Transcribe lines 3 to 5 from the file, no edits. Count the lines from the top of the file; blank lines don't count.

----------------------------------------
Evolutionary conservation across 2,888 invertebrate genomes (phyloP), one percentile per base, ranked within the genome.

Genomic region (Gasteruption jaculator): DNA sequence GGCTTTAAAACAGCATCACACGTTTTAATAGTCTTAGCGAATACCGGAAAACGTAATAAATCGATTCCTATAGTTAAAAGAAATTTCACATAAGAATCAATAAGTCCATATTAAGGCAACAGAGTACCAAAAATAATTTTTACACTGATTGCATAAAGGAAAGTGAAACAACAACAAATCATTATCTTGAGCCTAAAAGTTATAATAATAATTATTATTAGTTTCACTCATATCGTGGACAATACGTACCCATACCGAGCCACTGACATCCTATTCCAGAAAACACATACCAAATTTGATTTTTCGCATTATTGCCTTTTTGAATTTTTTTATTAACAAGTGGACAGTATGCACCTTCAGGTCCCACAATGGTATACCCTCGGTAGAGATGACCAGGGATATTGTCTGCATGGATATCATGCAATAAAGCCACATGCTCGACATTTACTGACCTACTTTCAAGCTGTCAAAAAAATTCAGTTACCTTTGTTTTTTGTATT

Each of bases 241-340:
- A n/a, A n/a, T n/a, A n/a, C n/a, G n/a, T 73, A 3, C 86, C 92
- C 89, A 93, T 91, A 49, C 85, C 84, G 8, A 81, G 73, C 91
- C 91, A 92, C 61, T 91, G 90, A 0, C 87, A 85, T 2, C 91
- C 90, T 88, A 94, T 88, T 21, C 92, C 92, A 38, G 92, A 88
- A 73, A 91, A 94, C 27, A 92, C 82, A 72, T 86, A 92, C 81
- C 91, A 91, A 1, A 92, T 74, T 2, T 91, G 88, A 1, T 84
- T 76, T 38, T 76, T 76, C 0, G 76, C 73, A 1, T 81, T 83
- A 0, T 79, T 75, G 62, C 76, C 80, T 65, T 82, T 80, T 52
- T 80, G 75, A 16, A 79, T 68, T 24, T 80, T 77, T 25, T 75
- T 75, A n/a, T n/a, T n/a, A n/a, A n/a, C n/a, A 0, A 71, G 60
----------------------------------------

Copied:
Each of bases 241-340:
- A n/a, A n/a, T n/a, A n/a, C n/a, G n/a, T 73, A 3, C 86, C 92
- C 89, A 93, T 91, A 49, C 85, C 84, G 8, A 81, G 73, C 91